RHODE ISLAND TO END WEED AS DRUG SOURCE
State Plans Drive to Eradicate Marijuana Plant After Wide Traffic in Hashish.
By The Associated Press
New York Times, January 20, 1935
PROVIDENCE, R. I., Jan. 19. -- Rhode Island authorities are planning a Spring drive to eradicate the marijuana or Mexico weed, which long has been the source of large supplies of the dangerous narcotic drug known as hashish.
From the dried flowers of the plant, which is also known as cannabis sativa, the drug is derived. It is rolled into cigarettes called "reefers." The Rhode Island Narcotic Drugs Board, in one of its bulletins, describes a newspaper story of a round-up of "reefer" smokers in New York and adds:
"It would be a fairly safe guess that the cannabis or marijuana, from which the cigarettes were made, came from this State."
Why Rhode Island should yield such large amounts of the Mexico weed, which flourishes in its name country and Texas, is not known. Growths have been found in New York, Pennsylvania and to a small extent in Massachusetts, according to this State's board. Kansas was confronted with an epidemic of "reefer" smoking some years ago.
Secretary Frederick B. Cole of the Rhode Island Narcotic Board believes it was introduced to this State twenty-five years ago, probably in cotton shipments from the Southwest.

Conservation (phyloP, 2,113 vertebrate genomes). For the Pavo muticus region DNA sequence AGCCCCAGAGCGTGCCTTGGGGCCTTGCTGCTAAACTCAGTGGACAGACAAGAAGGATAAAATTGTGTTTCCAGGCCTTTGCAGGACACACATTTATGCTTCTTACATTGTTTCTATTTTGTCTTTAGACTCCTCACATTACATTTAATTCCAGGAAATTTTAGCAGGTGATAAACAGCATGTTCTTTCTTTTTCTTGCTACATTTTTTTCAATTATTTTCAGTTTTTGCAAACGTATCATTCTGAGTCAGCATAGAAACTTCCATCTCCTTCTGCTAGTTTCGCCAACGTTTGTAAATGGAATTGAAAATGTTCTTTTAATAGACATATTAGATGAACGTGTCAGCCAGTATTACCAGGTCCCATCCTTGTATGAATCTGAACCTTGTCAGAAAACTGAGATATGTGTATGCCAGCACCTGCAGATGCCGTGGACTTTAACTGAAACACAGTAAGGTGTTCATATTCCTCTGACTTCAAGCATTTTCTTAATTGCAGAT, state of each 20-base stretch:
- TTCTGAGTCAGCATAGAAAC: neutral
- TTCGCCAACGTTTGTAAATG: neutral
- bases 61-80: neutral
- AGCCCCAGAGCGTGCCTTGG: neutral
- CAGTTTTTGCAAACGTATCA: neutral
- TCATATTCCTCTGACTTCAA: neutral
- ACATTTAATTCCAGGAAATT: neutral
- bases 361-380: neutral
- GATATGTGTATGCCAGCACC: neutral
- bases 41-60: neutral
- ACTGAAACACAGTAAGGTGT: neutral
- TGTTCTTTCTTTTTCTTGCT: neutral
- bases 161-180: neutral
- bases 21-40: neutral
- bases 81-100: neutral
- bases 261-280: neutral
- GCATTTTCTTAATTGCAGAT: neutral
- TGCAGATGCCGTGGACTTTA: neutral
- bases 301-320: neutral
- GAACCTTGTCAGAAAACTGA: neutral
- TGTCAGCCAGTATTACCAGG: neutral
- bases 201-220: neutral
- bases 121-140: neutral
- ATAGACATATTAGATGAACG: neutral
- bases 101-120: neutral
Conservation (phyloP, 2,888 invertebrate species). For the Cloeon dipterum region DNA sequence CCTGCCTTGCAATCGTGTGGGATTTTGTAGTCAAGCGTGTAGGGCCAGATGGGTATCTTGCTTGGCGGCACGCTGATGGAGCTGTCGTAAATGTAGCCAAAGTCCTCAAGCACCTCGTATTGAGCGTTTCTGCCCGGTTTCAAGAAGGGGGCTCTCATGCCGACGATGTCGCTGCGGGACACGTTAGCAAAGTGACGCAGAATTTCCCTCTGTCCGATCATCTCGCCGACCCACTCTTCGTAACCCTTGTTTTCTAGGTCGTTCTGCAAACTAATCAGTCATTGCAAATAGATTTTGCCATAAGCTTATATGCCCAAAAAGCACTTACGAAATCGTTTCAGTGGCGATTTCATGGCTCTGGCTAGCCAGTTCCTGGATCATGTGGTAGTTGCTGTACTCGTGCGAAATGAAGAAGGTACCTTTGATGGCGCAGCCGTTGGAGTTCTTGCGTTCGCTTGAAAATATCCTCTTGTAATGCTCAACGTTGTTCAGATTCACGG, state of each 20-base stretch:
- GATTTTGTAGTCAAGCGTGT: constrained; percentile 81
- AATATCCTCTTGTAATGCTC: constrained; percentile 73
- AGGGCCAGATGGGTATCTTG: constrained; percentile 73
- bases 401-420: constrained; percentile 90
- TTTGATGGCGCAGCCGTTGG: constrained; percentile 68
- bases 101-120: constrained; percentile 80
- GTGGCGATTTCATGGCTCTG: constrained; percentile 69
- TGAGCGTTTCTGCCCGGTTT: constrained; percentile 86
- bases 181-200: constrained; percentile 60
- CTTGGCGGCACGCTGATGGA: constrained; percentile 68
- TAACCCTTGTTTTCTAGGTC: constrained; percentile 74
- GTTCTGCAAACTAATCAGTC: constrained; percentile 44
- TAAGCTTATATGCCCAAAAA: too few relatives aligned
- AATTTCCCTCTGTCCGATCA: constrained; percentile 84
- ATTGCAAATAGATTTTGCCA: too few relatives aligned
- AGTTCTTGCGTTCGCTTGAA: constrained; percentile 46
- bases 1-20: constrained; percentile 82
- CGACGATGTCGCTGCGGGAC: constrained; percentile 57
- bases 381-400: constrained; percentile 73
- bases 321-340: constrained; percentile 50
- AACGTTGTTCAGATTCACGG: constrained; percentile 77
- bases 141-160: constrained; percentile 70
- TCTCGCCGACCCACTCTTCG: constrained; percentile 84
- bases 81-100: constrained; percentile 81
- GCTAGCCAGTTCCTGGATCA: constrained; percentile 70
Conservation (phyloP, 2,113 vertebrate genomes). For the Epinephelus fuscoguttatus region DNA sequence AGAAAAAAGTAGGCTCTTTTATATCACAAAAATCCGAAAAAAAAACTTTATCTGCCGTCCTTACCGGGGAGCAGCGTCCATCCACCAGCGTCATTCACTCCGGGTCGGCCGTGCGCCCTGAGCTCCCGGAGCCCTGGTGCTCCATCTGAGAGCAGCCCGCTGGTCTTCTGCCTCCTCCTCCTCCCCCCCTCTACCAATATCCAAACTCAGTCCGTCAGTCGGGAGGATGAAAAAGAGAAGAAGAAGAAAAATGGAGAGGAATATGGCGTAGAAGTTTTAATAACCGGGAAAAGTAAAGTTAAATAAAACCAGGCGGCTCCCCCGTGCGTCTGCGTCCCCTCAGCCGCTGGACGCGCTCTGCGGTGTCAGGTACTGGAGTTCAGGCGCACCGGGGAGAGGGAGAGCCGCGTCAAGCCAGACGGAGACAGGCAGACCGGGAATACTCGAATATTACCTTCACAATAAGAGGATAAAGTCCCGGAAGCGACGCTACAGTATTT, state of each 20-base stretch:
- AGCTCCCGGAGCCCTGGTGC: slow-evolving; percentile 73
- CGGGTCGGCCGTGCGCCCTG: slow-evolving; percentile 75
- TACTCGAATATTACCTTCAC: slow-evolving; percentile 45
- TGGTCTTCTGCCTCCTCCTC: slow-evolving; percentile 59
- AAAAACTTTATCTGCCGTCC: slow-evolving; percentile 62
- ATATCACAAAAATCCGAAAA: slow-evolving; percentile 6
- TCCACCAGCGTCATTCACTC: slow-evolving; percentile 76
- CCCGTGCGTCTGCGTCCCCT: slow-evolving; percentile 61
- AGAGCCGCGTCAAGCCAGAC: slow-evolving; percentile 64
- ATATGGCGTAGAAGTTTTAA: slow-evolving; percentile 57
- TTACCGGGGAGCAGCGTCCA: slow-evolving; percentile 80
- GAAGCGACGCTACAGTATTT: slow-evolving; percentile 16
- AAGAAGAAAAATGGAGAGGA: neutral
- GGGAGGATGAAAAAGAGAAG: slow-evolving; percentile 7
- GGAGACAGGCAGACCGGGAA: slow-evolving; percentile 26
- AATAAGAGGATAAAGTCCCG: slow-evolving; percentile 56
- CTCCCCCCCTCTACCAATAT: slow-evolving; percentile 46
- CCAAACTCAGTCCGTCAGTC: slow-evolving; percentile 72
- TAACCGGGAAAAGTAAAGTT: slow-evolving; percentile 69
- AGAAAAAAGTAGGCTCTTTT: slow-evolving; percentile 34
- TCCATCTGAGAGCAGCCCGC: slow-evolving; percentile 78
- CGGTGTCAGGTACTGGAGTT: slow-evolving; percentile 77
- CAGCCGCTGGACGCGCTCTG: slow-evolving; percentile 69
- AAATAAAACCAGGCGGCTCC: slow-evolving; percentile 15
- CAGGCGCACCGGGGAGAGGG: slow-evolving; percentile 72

Investigators say the soil of this State is adapted to the growth of the plant. It is found here in dumps, along railroad rights-of-way and in vacant lots in the industrial sections of this city.
It came forcibly to public notice last November when a floater, taking temporary shelter at a Federal Transient Bureau, went for a walk on Allens Avenue on the waterfront. There, in the shadow of a big gasometer, the tanks of one of the large oil companies and across the street from the State pier, he saw the plant, towering eight feet high, in a vacant lot.
He spread the word. Soon two or three men were preparing the drug for their own and others' use. Before the police stepped into the picture, Narcotic Drugs Board investigators say, fifteen or twenty men were gathering the flowers of the plants, drying them, processing them crudely in small coffee mills and manufacturing "reefers." The cigarettes sold for from 15 to 25 cents each.
Four arrests were made and equipment confiscated.
However, early this month, Mr. Cole told a meeting of social workers that the traffic had scarcely been dented, much less broken up.
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